OSIRIS-REx Touchdown Causes a Stir on Asteroid Bennu
With a flick of its "wrist" and a blast from a nitrogen gas bottle, the sampling arm of NASA's OSIRIS-REx spacecraft made contact with asteroid Bennu yesterday to stir up surface material and capture some of it for return to Earth in 2023.
More than 200 million miles from Earth, the spacecraft touched down within 3 feet of the targeted location for about six seconds, then performed a back-away burn.
During the Touch-And-Go, or TAG, sample collection event, the spacecraft's sampling camera, or SamCam, recorded video of the sampling process. Once that footage was downloaded from the spacecraft, scientists at the University of Arizona OSIRIS-REx Science Operations Center went to work to process the footage.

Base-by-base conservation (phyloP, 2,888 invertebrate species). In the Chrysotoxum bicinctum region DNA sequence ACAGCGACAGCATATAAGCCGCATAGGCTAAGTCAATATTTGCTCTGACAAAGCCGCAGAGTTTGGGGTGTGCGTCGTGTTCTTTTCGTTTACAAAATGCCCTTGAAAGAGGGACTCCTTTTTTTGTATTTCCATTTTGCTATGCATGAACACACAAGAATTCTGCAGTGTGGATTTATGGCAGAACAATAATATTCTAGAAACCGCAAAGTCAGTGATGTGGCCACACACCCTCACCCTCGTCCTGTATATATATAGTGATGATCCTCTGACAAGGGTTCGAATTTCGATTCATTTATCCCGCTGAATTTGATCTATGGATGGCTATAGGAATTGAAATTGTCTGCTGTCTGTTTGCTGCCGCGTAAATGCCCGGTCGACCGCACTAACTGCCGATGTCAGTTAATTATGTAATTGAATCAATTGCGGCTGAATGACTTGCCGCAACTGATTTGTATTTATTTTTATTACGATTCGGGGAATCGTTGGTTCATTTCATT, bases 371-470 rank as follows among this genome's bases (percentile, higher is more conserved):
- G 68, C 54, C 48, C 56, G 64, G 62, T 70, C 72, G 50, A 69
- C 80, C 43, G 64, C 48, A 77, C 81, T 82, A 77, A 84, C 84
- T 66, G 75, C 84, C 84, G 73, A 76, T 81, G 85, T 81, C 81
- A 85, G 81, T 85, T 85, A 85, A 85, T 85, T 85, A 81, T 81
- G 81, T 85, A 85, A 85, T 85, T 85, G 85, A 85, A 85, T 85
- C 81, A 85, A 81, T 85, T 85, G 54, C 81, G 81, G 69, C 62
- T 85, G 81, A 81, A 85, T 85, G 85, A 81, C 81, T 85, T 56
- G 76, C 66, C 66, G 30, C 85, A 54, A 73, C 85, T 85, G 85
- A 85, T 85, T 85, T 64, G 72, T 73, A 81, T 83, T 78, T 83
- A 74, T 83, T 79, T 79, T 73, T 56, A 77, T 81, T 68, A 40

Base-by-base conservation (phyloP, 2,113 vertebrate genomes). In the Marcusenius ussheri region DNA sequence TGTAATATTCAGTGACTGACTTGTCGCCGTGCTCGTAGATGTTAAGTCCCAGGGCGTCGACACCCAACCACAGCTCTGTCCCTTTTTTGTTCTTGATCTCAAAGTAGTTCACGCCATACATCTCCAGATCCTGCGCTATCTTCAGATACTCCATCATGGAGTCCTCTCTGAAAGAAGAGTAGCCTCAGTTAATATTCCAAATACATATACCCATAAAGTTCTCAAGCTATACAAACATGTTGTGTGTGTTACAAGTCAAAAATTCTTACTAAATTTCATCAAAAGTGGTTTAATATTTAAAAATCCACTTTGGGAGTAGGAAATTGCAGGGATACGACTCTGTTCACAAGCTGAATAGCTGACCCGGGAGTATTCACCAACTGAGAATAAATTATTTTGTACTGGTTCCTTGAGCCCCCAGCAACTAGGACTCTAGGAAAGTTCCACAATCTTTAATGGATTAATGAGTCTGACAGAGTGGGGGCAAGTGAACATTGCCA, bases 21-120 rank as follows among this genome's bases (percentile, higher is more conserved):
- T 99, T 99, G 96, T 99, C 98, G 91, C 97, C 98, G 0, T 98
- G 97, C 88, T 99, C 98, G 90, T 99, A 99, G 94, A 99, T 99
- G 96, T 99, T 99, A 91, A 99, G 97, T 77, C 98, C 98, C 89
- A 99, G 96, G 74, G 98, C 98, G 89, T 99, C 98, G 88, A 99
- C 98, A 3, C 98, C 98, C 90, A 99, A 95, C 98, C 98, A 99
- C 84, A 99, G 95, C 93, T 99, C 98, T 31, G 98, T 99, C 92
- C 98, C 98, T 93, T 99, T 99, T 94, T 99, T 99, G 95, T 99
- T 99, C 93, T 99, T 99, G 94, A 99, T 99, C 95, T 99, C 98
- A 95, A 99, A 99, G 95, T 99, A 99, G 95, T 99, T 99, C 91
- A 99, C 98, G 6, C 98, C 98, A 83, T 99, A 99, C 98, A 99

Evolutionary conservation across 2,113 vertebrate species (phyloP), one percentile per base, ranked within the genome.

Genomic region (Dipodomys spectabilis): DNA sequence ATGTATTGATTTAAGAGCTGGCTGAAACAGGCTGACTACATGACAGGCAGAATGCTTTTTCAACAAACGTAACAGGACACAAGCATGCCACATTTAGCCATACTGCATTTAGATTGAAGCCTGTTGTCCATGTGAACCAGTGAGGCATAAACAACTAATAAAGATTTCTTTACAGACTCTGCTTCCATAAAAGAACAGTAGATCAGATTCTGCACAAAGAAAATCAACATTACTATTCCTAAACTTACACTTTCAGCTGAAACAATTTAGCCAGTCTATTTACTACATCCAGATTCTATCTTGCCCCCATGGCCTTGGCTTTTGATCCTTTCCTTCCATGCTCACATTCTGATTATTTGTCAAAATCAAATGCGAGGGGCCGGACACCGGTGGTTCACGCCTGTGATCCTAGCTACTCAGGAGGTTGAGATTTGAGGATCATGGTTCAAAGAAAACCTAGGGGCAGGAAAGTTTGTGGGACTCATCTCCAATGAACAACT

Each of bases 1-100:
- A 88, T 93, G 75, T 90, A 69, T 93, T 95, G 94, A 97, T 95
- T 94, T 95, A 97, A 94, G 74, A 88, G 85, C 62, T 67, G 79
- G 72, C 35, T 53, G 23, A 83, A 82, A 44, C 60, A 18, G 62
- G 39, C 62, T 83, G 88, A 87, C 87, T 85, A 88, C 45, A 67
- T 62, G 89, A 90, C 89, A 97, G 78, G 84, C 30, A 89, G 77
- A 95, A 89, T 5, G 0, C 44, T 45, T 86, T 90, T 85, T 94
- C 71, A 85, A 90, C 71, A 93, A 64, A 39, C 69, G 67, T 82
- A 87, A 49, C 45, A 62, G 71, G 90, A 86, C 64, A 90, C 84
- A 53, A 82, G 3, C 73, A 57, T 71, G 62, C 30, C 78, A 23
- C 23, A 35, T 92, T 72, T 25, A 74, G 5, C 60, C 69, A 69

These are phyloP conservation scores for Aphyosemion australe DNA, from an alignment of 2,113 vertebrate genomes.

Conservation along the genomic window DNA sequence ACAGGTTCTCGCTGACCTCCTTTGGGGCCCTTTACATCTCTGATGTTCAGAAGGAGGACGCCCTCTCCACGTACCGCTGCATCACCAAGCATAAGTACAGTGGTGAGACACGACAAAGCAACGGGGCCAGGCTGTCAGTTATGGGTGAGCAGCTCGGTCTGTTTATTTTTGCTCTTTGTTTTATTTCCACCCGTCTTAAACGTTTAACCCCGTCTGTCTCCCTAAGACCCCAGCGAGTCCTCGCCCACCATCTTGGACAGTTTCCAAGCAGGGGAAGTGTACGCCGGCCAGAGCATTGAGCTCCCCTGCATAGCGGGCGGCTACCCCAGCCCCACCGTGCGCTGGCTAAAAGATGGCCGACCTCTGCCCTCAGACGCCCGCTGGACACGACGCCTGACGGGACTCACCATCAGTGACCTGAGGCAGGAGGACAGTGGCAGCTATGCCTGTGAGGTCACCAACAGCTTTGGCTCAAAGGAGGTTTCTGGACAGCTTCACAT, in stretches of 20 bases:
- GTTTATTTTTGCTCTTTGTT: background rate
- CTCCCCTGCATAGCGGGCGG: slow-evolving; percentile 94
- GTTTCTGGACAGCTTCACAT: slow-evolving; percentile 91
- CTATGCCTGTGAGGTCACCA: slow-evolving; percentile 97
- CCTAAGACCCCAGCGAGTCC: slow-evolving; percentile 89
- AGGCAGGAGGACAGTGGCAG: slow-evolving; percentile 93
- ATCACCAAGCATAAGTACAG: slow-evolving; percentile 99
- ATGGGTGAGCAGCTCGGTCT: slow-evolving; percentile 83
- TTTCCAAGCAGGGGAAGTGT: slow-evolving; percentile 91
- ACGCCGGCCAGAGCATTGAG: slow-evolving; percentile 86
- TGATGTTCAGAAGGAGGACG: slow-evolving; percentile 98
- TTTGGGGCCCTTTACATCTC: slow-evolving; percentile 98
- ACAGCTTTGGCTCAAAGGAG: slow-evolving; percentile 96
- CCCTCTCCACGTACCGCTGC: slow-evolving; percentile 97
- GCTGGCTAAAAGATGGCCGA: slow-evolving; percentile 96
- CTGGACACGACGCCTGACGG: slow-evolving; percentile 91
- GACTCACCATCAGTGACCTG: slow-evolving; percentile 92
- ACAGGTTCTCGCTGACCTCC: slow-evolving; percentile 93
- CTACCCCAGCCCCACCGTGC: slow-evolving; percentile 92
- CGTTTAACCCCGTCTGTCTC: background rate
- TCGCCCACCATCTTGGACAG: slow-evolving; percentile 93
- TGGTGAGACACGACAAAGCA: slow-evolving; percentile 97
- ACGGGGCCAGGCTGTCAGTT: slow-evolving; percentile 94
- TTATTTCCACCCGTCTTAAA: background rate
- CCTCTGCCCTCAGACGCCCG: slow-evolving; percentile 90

The images were captured over an approximately five-minute period. The imaging sequence begins at about 82 feet above the surface and runs through the back-away maneuver. The sequence was created using 82 SamCam images, with one and a quarter seconds between frames. In the middle of the image sequence, the sampling head can be seen positioning itself on the "wrist" of the sampling arm to contact the asteroid's surface head on.